ELECTION 2012: Our endorsements begin Reviewed by Momizat on . On Thursday, Oct. 18th, One Stop Early Voting begins in North Carolina. That means unless you plan to cast your ballots on Election Day, Nov.6th, you’ll have be On Thursday, Oct. 18th, One Stop Early Voting begins in North Carolina. That means unless you plan to cast your ballots on Election Day, Nov.6th, you’ll have be Rating:
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ELECTION 2012: Our endorsements begin

On Thursday, Oct. 18th, One Stop Early Voting begins in North Carolina. That means unless you plan to cast your ballots on Election Day, Nov.6th, you’ll have between the 18thof October and the third of November to do so early.

As always, this newspaper will make recommendations about the candidates we endorse for public office. Of course, we hope that our readers and community are closely following all of the candidates on the ballot, and make their ultimate choices based on competence and record, not party.

This is a pivotal election in so many ways, not just for the state, but also for our nation, and ultimately our children. Our community made history in 2008.

Now, in 2012, we must secure the future.

Make sure that you, your friends and family vote. It means that much.

 

NON-PARTISAN JUDICIAL  RACES

 

On the back of the ballot for Election 2012 are non-partisan races for judicial seats on the NC Court of Appeals, and a seat on the NC Supreme Court. These races are extremely important, too important for our community to ignore. These non-partisan elections are about who ultimately decides the law on the highest and second highest levels of jurisprudence in our state.

A close examination of their experience, judicial temperament and record of decision making is warranted in order to determine their suitability to serve.

The candidates are all distinguished incumbents of the bench.

In the case of the three state appellate judges, there are two women (one black) and two African-Americans.

If they lose, the state Appellate Court will lose two-thirds of its African-American jurists, and two-thirds of its female judges. Without appropriate representation on our state’s highest courts, our community may be hard pressed to find fairness.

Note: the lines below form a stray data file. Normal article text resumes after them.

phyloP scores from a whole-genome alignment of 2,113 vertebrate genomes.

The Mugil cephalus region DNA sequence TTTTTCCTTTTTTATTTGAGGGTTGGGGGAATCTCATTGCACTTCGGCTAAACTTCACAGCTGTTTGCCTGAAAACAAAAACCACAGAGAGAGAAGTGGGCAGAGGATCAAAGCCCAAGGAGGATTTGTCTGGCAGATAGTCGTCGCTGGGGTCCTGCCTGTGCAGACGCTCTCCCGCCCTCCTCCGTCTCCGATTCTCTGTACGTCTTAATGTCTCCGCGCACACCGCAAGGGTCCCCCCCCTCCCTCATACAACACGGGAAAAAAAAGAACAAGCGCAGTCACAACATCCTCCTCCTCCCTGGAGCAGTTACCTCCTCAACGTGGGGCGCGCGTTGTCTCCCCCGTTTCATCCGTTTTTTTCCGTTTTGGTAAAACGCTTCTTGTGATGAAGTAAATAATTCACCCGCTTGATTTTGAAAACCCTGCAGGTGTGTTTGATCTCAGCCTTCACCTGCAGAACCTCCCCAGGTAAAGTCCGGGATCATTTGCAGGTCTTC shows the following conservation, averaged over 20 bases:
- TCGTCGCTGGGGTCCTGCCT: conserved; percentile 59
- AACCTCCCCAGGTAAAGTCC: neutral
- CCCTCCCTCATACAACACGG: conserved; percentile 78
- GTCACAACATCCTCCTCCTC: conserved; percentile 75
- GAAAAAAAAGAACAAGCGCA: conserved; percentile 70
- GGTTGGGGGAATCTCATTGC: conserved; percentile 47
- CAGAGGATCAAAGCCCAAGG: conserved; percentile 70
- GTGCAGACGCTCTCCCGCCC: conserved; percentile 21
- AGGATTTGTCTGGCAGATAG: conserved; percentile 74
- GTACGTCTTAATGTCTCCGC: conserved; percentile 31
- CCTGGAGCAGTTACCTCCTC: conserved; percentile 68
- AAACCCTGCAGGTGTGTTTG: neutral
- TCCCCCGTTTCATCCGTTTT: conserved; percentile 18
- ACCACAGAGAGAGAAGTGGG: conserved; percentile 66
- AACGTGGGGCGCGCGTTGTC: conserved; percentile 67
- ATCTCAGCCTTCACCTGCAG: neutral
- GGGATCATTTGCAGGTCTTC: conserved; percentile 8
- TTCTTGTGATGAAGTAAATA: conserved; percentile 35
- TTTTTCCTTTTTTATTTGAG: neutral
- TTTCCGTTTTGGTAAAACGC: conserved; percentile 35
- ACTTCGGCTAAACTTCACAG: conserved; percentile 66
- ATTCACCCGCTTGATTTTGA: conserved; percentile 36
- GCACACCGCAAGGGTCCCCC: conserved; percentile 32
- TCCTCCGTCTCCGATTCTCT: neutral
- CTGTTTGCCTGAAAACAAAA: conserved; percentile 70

So this election is your chance to make sure that you have your say on who sits on the bench, making many of the landmark legal decisions in our state.

On the NC Court of Appeals, Judge Wanda Bryant has served for almost eleven years there, where she is the fourth most senior judge. She has written more than 1,200 opinions. She is a former Senior Deputy Attorney General of North Carolina and a former Assistant US Attorney. She currently serves as Chair of the Board of Visitors of the North Carolina Central University School of Law, and she is the recipient of the North Carolina Press Association’s First Amendment Award.

Judge Linda McGee has served for 16 years on the Court of Appeals and she is now the second most senior judge on the Court. She has heard more than 6,000 cases and has written almost 2,000 opinions. Previously, she practiced law for17 years in civil and criminal courts. She was awarded the NC Bar Association’s Pro Bono Service Award and she serves on the Chief Justice’s Equal Access to Justice Commission. She co-chaired Lawyers in Schools and chaired the Civic Education Consortium.

Judge Cressie Thigpen, serving his second year on the Court of Appeals, has practiced law for 35 years in civil and criminal courts in North Carolina. He is a former Special Superior Court judge and is Past President of the North Carolina State Bar. He is a former member of the UNC Chapel Hill Board of Trustees and former Chair of the Board of Trustees of North Carolina Central University. He is a member of the NC Bar Association Hall of Fame.

In the race for the NC Supreme Court, current state Appeals Court Judge Sam Ervin IV was elected to the North Carolina Court of Appeals in November, 2008 and was sworn in as a Judge on January 1, 2009. As a Judge on the Court of Appeals, Ervin is responsible for deciding appeals in a wide variety of criminal and civil cases heard in the District and Superior Courts and decisions made by various administrative agencies. In his three years on the Court of Appeals, Judge Ervin has written more than 325 opinions and participated in more than 900 court decisions.

Ervin’s work as a member of the Utilities Commission and a Judge of the North Carolina Court of Appeals has been characterized by his in-depth knowledge of the issues, his devotion to a thorough understanding of the law, and his insistence on fair treatment for all parties.

The Wilmington Journal is proud to endorse all of these non-partisan judicial candidates, and recommends them to you for your consideration when you cast your ballots starting Oct. 18th.

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